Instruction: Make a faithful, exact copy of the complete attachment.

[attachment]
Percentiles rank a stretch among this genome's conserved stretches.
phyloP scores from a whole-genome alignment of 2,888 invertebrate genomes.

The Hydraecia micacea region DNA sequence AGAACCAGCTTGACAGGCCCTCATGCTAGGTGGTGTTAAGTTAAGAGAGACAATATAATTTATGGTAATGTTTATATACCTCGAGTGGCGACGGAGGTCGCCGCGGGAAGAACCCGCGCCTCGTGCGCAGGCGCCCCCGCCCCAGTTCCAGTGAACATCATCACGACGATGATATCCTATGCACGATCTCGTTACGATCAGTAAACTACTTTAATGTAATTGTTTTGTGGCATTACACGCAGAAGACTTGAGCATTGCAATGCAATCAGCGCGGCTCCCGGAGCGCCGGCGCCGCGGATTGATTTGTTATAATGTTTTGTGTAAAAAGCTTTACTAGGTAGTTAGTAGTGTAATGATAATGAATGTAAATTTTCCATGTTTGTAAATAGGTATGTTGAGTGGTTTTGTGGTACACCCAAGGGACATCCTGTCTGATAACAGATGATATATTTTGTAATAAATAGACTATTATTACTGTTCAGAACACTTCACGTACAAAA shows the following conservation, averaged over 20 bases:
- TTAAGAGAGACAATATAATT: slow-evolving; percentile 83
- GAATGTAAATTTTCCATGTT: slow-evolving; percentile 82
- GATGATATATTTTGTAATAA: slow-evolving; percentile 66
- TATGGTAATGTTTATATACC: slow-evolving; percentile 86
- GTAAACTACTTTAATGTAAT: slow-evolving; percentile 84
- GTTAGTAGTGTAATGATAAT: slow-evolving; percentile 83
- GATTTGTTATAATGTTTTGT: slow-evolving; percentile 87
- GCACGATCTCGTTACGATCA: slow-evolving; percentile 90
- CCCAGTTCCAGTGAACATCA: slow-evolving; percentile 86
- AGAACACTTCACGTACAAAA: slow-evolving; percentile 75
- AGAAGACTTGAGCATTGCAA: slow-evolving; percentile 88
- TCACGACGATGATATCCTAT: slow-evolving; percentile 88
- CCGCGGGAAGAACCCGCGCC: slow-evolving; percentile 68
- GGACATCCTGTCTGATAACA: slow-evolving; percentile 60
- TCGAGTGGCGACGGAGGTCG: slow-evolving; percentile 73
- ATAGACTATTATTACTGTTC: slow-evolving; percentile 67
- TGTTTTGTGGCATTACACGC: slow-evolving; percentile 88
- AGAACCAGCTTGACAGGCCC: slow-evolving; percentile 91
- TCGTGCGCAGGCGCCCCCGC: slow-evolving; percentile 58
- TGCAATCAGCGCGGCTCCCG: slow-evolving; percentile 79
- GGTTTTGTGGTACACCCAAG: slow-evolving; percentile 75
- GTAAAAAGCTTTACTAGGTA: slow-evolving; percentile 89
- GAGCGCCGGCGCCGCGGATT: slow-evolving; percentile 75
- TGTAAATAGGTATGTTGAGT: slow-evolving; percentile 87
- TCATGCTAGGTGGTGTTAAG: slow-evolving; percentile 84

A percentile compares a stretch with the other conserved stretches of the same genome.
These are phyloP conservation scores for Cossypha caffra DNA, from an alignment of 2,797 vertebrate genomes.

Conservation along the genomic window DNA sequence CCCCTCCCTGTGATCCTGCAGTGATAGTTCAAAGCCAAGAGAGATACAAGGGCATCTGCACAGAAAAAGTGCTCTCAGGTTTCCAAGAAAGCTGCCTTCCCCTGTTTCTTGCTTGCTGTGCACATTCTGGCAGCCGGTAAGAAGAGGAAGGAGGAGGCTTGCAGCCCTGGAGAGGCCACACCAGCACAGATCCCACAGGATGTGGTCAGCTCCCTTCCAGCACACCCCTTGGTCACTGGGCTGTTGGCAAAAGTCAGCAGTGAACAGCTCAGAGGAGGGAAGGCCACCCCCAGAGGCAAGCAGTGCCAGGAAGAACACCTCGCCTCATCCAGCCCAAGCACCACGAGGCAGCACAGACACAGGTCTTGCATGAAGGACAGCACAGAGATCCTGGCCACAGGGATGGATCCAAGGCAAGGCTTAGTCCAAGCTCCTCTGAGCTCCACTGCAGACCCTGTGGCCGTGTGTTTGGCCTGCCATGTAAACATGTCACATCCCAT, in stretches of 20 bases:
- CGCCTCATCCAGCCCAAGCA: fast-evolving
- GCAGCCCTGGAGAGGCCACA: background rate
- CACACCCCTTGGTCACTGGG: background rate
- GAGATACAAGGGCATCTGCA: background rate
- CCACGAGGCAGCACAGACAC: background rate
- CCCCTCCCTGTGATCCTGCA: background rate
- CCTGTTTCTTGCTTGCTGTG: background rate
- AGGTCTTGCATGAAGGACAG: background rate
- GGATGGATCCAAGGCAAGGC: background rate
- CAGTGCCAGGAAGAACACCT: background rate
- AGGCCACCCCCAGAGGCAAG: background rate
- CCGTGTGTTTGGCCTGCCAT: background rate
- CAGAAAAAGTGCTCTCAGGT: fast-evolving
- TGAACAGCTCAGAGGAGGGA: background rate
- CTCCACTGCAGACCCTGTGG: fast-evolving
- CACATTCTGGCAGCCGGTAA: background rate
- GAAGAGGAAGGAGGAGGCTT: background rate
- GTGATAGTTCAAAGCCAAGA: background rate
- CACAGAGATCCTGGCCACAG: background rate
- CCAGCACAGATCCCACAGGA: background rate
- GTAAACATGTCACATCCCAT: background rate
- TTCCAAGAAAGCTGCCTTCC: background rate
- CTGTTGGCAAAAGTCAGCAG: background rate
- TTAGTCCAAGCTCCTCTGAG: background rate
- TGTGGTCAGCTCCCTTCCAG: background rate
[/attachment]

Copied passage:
Percentiles rank a stretch among this genome's conserved stretches.
phyloP scores from a whole-genome alignment of 2,888 invertebrate genomes.

The Hydraecia micacea region DNA sequence AGAACCAGCTTGACAGGCCCTCATGCTAGGTGGTGTTAAGTTAAGAGAGACAATATAATTTATGGTAATGTTTATATACCTCGAGTGGCGACGGAGGTCGCCGCGGGAAGAACCCGCGCCTCGTGCGCAGGCGCCCCCGCCCCAGTTCCAGTGAACATCATCACGACGATGATATCCTATGCACGATCTCGTTACGATCAGTAAACTACTTTAATGTAATTGTTTTGTGGCATTACACGCAGAAGACTTGAGCATTGCAATGCAATCAGCGCGGCTCCCGGAGCGCCGGCGCCGCGGATTGATTTGTTATAATGTTTTGTGTAAAAAGCTTTACTAGGTAGTTAGTAGTGTAATGATAATGAATGTAAATTTTCCATGTTTGTAAATAGGTATGTTGAGTGGTTTTGTGGTACACCCAAGGGACATCCTGTCTGATAACAGATGATATATTTTGTAATAAATAGACTATTATTACTGTTCAGAACACTTCACGTACAAAA shows the following conservation, averaged over 20 bases:
- TTAAGAGAGACAATATAATT: slow-evolving; percentile 83
- GAATGTAAATTTTCCATGTT: slow-evolving; percentile 82
- GATGATATATTTTGTAATAA: slow-evolving; percentile 66
- TATGGTAATGTTTATATACC: slow-evolving; percentile 86
- GTAAACTACTTTAATGTAAT: slow-evolving; percentile 84
- GTTAGTAGTGTAATGATAAT: slow-evolving; percentile 83
- GATTTGTTATAATGTTTTGT: slow-evolving; percentile 87
- GCACGATCTCGTTACGATCA: slow-evolving; percentile 90
- CCCAGTTCCAGTGAACATCA: slow-evolving; percentile 86
- AGAACACTTCACGTACAAAA: slow-evolving; percentile 75
- AGAAGACTTGAGCATTGCAA: slow-evolving; percentile 88
- TCACGACGATGATATCCTAT: slow-evolving; percentile 88
- CCGCGGGAAGAACCCGCGCC: slow-evolving; percentile 68
- GGACATCCTGTCTGATAACA: slow-evolving; percentile 60
- TCGAGTGGCGACGGAGGTCG: slow-evolving; percentile 73
- ATAGACTATTATTACTGTTC: slow-evolving; percentile 67
- TGTTTTGTGGCATTACACGC: slow-evolving; percentile 88
- AGAACCAGCTTGACAGGCCC: slow-evolving; percentile 91
- TCGTGCGCAGGCGCCCCCGC: slow-evolving; percentile 58
- TGCAATCAGCGCGGCTCCCG: slow-evolving; percentile 79
- GGTTTTGTGGTACACCCAAG: slow-evolving; percentile 75
- GTAAAAAGCTTTACTAGGTA: slow-evolving; percentile 89
- GAGCGCCGGCGCCGCGGATT: slow-evolving; percentile 75
- TGTAAATAGGTATGTTGAGT: slow-evolving; percentile 87
- TCATGCTAGGTGGTGTTAAG: slow-evolving; percentile 84

A percentile compares a stretch with the other conserved stretches of the same genome.
These are phyloP conservation scores for Cossypha caffra DNA, from an alignment of 2,797 vertebrate genomes.

Conservation along the genomic window DNA sequence CCCCTCCCTGTGATCCTGCAGTGATAGTTCAAAGCCAAGAGAGATACAAGGGCATCTGCACAGAAAAAGTGCTCTCAGGTTTCCAAGAAAGCTGCCTTCCCCTGTTTCTTGCTTGCTGTGCACATTCTGGCAGCCGGTAAGAAGAGGAAGGAGGAGGCTTGCAGCCCTGGAGAGGCCACACCAGCACAGATCCCACAGGATGTGGTCAGCTCCCTTCCAGCACACCCCTTGGTCACTGGGCTGTTGGCAAAAGTCAGCAGTGAACAGCTCAGAGGAGGGAAGGCCACCCCCAGAGGCAAGCAGTGCCAGGAAGAACACCTCGCCTCATCCAGCCCAAGCACCACGAGGCAGCACAGACACAGGTCTTGCATGAAGGACAGCACAGAGATCCTGGCCACAGGGATGGATCCAAGGCAAGGCTTAGTCCAAGCTCCTCTGAGCTCCACTGCAGACCCTGTGGCCGTGTGTTTGGCCTGCCATGTAAACATGTCACATCCCAT, in stretches of 20 bases:
- CGCCTCATCCAGCCCAAGCA: fast-evolving
- GCAGCCCTGGAGAGGCCACA: background rate
- CACACCCCTTGGTCACTGGG: background rate
- GAGATACAAGGGCATCTGCA: background rate
- CCACGAGGCAGCACAGACAC: background rate
- CCCCTCCCTGTGATCCTGCA: background rate
- CCTGTTTCTTGCTTGCTGTG: background rate
- AGGTCTTGCATGAAGGACAG: background rate
- GGATGGATCCAAGGCAAGGC: background rate
- CAGTGCCAGGAAGAACACCT: background rate
- AGGCCACCCCCAGAGGCAAG: background rate
- CCGTGTGTTTGGCCTGCCAT: background rate
- CAGAAAAAGTGCTCTCAGGT: fast-evolving
- TGAACAGCTCAGAGGAGGGA: background rate
- CTCCACTGCAGACCCTGTGG: fast-evolving
- CACATTCTGGCAGCCGGTAA: background rate
- GAAGAGGAAGGAGGAGGCTT: background rate
- GTGATAGTTCAAAGCCAAGA: background rate
- CACAGAGATCCTGGCCACAG: background rate
- CCAGCACAGATCCCACAGGA: background rate
- GTAAACATGTCACATCCCAT: background rate
- TTCCAAGAAAGCTGCCTTCC: background rate
- CTGTTGGCAAAAGTCAGCAG: background rate
- TTAGTCCAAGCTCCTCTGAG: background rate
- TGTGGTCAGCTCCCTTCCAG: background rate